sunday round-up #6: 14th february

8th – 14th February 2016

Yes, yes – I know it’s Monday. But I’m determined to not skip a week, so for all intents and purposes, it’s Sunday (and that can’t be a bad thing, surely?). This was another pretty tough week, but thankfully a trip home helped me gain a little more distance and perspective from everything that’s going on.


Steps to the bus stop, Langwith College


I started the week exhausted but desperately finishing my Global Literature essay first thing on Monday morning. Having pressed submit, I picked up my bag and took the bus to campus and the Nouse office to get started on our next edition. I’ve had a feature in the works for a while and planned to get it finished before I started my essay, but my awful illness a couple of weeks ago got in the way, and so I found myself on Monday afternoon frantically typing emails on my phone and my piece on my tablet whilst my fabulous deputies set to work laying up our other pages.

Monday night did provide a little respite courtesy of UoY’s LitSoc Pub Quiz; a group of about eight of us made our way over to campus to test our general knowledge. Although we were less than successful at the only literature-based round on Charles Dickens, we aced the Friends section along with the theme song and musicals rounds. Even our sports knowledge wasn’t too bad as we actually ended up coming first! Needless to say we were beyond impressed with ourselves as we headed to the bus with our prize of chocolates and cider.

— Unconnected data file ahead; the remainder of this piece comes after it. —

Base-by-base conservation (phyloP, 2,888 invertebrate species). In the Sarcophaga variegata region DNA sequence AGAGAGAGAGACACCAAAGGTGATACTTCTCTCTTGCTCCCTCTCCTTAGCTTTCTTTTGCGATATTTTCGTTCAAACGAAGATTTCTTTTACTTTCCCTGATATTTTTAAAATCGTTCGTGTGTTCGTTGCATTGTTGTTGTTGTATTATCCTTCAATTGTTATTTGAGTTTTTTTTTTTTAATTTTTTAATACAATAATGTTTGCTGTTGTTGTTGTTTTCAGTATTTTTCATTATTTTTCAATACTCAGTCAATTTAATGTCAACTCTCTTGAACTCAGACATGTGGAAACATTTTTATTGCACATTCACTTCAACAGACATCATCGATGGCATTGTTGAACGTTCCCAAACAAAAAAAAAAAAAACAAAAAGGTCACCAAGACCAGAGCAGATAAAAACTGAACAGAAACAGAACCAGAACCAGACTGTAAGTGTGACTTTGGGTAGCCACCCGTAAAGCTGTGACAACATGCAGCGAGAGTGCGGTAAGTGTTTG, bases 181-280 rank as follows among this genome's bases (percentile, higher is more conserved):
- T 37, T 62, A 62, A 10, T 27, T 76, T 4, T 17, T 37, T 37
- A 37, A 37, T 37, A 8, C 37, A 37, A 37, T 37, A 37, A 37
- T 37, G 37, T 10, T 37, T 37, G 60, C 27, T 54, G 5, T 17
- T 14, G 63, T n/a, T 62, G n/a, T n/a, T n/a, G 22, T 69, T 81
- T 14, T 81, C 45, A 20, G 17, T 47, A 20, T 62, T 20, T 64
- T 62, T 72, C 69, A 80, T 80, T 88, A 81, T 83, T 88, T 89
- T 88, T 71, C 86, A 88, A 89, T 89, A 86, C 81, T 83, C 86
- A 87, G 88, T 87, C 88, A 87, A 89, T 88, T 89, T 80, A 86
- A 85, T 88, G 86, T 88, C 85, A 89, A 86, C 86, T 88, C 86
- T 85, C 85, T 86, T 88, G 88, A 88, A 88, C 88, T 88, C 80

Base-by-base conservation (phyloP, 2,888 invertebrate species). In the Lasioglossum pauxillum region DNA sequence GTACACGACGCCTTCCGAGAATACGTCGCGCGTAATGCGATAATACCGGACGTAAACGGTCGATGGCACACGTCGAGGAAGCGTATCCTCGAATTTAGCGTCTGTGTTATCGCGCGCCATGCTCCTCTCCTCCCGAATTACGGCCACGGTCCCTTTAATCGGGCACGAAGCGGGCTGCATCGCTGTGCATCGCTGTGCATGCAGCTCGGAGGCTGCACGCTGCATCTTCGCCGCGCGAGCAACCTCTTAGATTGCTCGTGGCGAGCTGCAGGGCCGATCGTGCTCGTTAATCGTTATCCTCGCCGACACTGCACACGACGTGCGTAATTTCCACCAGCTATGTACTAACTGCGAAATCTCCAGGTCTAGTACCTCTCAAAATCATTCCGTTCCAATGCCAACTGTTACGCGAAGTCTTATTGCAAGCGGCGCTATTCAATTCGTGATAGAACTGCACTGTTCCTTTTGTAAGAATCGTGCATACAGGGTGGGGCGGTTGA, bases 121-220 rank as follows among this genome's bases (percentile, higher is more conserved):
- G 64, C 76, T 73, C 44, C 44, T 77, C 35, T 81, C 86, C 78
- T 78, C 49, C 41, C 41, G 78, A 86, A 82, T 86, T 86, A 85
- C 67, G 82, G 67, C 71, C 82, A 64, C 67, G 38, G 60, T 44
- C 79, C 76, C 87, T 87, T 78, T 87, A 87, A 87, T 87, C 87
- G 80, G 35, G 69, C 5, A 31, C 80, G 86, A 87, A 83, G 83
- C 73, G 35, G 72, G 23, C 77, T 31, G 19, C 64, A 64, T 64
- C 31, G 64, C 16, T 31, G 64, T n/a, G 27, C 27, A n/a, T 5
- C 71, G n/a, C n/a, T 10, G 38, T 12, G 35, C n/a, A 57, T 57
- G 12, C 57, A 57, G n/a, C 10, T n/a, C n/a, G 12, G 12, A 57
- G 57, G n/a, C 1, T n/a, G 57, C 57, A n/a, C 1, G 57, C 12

Tuesday was back to the Nouse office; I arrived at around eleven-am and stayed until half-six in the evening with a one hour break for a lecture at two. It was a long day but good fun until some last minute changes had to be made; it was definitely the right decision in hindsight but a little frustrating at the time. On the other hand it meant we were finished as a section by that evening, hopefully taking the pressure off other sections when they came in to finish the following day.


Bridge, black and white, University of York


That evening, on the other hand, was anything but a chance to kick back. Some of my housemates had opted to host a party that evening but I had a presentation at nine-am the following day which I’d not even had a chance to think about. In part this was down to my bad planning, but I could have got it done a lot faster that night if my kitchen hadn’t been full of strangers. Admittedly I’d invited a few people to the party, too, and they all came and chilled in my room for a while.

Even though I had work to do, I realised that was just what I needed – not to be downstairs, drinking and surrounded by people I didn’t know, but to just spent a little while chatting with people I consider genuine friends. After a while most of them left to head to another party in college, but Becca and Amy hung around for a while and Jess stayed until past midnight just talking stuff over with me. And, rather than feeling stressed about the work I had left, I felt more prepared to do it.